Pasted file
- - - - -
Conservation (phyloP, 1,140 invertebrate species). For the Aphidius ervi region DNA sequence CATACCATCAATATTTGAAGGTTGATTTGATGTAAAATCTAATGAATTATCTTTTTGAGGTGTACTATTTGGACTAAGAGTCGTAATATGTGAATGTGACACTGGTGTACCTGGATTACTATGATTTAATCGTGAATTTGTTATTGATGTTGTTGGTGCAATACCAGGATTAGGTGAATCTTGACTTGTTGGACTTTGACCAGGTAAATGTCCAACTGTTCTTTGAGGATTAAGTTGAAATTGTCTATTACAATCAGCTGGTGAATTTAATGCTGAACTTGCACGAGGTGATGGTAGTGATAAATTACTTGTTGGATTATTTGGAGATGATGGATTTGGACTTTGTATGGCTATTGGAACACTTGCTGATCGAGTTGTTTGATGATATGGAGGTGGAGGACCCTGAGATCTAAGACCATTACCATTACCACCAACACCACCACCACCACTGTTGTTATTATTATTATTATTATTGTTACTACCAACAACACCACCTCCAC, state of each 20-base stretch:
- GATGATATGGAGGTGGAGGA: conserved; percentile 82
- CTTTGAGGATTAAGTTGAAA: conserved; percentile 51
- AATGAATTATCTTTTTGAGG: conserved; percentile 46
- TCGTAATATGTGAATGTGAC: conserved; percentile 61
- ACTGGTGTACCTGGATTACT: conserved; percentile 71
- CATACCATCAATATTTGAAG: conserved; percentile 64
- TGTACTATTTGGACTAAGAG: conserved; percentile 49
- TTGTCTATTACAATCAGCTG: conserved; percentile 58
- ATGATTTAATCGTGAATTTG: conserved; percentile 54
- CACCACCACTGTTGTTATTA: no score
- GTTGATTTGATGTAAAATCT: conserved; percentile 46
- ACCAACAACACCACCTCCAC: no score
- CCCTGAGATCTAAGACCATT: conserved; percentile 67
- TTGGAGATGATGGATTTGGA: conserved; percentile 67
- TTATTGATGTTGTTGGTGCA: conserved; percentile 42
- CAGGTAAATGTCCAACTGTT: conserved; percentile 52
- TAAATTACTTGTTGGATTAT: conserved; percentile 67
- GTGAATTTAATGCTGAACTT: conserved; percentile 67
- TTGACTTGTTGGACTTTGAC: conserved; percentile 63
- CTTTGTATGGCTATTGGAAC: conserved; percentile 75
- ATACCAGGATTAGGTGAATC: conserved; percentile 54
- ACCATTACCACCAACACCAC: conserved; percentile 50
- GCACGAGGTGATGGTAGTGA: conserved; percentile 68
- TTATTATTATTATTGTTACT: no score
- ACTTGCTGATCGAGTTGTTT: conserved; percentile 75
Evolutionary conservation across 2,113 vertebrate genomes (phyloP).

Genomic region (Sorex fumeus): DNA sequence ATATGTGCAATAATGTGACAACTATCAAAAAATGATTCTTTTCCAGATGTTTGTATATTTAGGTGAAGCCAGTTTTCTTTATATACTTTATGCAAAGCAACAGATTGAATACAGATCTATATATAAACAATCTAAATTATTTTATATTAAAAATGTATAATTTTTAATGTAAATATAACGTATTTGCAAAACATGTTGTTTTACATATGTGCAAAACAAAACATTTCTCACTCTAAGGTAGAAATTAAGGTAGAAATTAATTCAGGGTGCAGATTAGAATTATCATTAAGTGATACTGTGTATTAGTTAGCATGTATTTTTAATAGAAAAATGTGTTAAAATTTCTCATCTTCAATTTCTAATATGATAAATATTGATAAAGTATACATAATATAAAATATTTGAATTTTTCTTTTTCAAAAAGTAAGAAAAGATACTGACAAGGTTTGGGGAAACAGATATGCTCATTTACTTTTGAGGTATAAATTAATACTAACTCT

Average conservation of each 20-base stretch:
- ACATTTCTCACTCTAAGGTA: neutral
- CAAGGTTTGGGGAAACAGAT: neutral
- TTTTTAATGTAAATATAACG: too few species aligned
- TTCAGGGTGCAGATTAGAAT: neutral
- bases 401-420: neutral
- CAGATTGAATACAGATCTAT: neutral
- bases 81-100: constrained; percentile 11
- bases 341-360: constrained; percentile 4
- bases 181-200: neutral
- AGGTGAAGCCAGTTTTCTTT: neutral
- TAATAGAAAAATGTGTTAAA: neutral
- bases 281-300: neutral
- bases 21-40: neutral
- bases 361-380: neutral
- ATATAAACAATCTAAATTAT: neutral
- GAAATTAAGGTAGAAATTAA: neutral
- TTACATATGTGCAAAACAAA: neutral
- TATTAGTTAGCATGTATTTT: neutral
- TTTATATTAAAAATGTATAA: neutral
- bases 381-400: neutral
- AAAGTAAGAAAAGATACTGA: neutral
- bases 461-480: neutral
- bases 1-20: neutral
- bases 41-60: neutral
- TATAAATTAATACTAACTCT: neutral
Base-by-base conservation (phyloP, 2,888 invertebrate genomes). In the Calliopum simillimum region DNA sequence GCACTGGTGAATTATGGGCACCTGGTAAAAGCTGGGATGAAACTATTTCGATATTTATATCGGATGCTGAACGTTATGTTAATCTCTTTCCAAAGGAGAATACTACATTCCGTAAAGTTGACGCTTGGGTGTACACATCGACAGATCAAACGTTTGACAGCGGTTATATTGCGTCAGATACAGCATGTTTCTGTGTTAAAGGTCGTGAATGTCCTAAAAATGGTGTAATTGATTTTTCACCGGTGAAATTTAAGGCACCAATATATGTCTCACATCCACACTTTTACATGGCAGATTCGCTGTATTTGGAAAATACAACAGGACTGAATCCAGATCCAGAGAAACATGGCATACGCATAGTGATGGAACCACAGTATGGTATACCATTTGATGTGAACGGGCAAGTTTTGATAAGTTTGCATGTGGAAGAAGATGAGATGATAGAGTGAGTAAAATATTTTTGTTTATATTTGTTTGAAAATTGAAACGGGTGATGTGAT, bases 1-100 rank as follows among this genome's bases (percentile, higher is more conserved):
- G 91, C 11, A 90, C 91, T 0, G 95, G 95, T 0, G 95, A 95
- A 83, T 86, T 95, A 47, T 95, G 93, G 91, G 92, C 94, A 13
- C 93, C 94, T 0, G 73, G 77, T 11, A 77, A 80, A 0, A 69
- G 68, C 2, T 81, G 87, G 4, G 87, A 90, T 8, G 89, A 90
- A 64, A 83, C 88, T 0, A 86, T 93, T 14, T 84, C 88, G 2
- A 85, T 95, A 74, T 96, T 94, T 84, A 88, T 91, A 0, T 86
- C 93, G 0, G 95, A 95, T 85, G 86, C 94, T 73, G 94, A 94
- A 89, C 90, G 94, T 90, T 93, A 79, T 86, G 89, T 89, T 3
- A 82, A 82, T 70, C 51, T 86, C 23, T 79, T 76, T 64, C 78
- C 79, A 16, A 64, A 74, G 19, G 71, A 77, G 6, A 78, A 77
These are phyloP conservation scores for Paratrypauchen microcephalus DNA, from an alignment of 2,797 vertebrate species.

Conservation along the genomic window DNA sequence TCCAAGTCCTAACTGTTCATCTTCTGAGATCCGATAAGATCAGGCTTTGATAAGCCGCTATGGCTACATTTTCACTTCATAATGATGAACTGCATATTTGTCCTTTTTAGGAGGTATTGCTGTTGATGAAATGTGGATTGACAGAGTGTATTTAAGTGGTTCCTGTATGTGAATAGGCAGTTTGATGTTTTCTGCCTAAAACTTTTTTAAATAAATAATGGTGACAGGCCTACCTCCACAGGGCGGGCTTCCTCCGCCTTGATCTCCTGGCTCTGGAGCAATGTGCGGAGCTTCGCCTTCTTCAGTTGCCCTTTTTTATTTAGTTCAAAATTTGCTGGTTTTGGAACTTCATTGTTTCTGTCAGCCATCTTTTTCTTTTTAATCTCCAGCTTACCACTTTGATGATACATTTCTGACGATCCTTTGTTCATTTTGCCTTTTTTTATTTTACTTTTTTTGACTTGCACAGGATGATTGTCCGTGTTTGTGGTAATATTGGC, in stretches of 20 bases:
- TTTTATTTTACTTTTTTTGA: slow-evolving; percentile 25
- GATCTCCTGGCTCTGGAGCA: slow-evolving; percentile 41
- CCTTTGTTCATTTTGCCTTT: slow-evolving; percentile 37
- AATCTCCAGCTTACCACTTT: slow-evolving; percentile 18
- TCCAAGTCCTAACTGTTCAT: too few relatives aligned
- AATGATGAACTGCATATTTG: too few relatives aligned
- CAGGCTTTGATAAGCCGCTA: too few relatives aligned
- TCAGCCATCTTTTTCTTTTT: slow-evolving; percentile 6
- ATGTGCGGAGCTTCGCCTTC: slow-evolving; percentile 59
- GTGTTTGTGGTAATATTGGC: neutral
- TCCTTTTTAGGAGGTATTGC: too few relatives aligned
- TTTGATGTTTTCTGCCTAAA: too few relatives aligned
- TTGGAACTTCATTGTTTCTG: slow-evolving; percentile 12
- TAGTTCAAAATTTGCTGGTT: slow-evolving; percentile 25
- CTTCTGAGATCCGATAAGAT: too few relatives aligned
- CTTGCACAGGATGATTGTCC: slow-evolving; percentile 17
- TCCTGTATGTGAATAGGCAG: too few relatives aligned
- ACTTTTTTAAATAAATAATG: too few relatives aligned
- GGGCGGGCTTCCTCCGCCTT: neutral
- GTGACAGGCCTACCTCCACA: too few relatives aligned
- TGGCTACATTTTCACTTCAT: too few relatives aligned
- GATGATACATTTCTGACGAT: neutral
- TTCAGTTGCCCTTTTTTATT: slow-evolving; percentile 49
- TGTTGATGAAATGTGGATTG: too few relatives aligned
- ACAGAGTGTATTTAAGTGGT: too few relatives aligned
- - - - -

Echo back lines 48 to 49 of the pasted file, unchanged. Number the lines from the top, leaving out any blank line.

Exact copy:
- TTTATATTAAAAATGTATAA: neutral
- bases 381-400: neutral